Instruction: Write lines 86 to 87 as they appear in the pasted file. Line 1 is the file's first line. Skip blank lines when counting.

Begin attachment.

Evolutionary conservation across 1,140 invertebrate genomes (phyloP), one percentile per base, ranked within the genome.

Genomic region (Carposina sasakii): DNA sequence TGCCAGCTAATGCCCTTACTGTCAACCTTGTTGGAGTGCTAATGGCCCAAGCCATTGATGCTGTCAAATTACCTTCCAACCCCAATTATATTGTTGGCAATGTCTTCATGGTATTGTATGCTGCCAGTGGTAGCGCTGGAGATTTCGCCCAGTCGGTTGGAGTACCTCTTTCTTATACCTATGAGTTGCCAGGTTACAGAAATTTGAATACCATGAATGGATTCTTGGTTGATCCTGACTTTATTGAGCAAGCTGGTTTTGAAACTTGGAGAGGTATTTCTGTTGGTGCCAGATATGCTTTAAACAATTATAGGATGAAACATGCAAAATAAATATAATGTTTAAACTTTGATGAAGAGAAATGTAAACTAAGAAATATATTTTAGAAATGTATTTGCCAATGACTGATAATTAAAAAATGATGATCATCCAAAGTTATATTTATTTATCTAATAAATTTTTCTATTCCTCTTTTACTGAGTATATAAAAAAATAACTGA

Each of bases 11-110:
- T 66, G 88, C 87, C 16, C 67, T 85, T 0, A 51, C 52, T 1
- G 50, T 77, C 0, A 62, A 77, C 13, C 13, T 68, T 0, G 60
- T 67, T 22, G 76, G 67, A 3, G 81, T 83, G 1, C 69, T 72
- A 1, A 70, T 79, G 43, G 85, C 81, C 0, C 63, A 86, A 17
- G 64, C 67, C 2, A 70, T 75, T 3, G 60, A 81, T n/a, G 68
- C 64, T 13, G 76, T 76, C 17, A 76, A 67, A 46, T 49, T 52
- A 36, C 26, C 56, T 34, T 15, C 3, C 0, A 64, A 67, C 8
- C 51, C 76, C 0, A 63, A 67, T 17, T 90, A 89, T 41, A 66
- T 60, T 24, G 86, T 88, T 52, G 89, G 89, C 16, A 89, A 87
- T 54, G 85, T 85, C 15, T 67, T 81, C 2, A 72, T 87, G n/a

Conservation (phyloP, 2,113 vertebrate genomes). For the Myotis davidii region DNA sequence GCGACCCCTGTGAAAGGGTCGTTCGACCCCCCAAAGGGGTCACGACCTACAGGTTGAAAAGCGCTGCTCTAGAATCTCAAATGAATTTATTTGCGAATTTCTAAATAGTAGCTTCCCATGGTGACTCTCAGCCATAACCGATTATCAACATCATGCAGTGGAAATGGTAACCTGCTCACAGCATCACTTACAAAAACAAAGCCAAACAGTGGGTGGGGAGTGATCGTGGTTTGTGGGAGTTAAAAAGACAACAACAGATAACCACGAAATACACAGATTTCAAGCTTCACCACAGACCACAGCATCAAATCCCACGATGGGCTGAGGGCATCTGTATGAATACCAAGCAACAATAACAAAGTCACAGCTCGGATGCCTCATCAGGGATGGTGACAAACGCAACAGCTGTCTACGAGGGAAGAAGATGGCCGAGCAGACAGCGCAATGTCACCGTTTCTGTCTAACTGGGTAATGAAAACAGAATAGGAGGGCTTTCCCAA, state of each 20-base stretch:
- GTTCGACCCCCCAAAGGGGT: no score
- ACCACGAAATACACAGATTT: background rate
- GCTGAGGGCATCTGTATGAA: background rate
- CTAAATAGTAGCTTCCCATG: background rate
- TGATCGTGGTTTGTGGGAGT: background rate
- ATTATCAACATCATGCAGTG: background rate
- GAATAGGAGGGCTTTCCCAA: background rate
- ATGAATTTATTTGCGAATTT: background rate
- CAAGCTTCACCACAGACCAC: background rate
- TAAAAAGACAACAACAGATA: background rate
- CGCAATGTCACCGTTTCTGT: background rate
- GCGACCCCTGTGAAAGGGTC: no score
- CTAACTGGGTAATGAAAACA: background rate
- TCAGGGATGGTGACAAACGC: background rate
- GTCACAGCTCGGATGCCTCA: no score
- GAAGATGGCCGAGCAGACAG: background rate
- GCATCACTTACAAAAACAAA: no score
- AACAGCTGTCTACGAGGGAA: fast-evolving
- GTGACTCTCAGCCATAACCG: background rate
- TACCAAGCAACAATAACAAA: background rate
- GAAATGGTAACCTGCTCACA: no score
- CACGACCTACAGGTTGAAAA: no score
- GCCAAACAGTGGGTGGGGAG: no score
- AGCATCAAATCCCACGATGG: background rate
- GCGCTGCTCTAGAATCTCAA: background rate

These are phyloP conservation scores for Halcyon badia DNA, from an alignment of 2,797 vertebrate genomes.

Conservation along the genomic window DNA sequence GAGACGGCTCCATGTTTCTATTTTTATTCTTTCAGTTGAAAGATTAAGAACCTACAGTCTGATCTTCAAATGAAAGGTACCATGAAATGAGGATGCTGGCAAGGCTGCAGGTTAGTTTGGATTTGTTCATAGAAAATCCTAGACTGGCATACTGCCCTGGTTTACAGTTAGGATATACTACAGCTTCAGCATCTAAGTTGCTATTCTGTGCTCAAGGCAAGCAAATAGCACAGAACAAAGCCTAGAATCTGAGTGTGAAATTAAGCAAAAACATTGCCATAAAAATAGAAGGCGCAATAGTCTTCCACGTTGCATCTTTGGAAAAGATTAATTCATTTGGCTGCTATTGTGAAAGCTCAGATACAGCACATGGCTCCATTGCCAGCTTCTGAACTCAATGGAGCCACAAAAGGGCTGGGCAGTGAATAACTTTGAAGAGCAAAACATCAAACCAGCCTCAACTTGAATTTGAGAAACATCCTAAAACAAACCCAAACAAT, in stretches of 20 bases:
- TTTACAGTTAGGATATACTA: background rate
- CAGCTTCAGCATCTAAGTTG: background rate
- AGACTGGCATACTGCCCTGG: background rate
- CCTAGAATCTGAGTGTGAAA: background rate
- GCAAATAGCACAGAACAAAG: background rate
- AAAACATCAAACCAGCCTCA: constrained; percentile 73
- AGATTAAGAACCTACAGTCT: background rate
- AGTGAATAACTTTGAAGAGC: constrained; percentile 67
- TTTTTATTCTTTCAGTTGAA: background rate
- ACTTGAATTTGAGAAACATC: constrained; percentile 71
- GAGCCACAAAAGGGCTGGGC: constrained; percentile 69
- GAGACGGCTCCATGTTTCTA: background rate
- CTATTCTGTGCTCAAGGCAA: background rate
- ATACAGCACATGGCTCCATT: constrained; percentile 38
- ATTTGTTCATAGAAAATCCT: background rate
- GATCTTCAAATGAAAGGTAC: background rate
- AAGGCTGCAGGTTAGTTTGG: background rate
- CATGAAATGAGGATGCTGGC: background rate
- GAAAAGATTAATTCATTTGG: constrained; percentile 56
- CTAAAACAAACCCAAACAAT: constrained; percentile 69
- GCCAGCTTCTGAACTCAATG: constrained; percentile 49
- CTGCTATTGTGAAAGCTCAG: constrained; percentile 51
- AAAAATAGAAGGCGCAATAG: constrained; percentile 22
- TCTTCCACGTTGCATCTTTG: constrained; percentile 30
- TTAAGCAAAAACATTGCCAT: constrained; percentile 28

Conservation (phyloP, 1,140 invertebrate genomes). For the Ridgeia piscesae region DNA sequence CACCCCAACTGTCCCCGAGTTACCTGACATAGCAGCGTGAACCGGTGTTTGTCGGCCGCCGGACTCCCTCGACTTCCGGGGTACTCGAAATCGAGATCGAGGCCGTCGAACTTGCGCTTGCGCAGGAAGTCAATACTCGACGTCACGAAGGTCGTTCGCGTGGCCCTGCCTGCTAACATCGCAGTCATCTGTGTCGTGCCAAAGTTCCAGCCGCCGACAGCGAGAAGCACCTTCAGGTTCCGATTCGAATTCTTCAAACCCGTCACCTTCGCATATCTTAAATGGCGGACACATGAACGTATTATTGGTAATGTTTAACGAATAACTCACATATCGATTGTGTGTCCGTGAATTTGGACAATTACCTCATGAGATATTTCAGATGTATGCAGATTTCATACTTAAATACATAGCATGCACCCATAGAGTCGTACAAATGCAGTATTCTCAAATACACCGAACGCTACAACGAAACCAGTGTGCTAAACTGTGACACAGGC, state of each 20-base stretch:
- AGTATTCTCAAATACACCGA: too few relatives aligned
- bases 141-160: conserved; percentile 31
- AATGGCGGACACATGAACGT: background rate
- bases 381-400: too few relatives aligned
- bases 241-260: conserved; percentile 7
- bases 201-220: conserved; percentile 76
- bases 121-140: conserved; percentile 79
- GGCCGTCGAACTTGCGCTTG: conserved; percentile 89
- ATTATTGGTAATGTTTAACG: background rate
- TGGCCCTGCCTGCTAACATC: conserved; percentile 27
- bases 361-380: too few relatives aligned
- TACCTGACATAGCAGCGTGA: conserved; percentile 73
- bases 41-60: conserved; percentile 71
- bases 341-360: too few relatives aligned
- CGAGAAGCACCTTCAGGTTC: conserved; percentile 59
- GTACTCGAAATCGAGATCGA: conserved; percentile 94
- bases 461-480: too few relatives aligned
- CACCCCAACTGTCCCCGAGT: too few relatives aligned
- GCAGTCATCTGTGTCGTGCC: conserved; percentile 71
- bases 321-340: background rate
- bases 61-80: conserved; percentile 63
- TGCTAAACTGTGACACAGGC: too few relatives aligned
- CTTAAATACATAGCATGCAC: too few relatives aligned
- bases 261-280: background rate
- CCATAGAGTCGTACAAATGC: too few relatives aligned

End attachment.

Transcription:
- GCAGTCATCTGTGTCGTGCC: conserved; percentile 71
- bases 321-340: background rate